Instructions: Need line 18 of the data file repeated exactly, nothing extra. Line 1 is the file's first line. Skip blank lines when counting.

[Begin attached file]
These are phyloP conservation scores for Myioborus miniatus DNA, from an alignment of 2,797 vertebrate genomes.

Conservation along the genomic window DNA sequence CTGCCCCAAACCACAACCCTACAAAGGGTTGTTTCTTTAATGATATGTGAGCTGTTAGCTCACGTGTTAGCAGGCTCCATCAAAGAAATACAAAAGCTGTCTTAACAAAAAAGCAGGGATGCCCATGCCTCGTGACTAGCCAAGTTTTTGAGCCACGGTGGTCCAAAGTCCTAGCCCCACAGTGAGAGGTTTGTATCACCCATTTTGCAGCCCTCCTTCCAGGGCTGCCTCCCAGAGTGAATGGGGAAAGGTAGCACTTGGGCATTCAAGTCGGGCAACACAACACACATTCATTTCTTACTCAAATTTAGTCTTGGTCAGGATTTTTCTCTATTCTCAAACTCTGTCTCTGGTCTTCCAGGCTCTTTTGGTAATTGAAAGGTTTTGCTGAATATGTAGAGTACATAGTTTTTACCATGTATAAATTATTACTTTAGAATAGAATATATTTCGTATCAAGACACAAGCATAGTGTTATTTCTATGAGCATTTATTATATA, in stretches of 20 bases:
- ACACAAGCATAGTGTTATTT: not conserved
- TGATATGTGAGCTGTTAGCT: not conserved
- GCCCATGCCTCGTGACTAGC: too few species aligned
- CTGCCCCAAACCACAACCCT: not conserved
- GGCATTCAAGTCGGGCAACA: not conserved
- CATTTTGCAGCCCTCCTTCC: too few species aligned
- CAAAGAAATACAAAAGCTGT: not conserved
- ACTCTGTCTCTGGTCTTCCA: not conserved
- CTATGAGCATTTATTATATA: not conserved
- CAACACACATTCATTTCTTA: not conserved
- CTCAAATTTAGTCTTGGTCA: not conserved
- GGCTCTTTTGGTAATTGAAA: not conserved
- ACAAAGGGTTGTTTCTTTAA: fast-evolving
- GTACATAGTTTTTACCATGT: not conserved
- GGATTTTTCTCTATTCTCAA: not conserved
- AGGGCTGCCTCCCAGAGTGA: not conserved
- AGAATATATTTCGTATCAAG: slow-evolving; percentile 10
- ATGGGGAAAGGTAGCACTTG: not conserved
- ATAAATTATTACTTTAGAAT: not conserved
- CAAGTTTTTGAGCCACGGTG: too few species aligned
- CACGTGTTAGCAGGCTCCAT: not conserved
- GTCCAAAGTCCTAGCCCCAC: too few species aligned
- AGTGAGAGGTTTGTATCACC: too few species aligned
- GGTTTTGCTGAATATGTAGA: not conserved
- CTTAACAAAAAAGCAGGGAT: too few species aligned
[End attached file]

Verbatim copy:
- AGGGCTGCCTCCCAGAGTGA: not conserved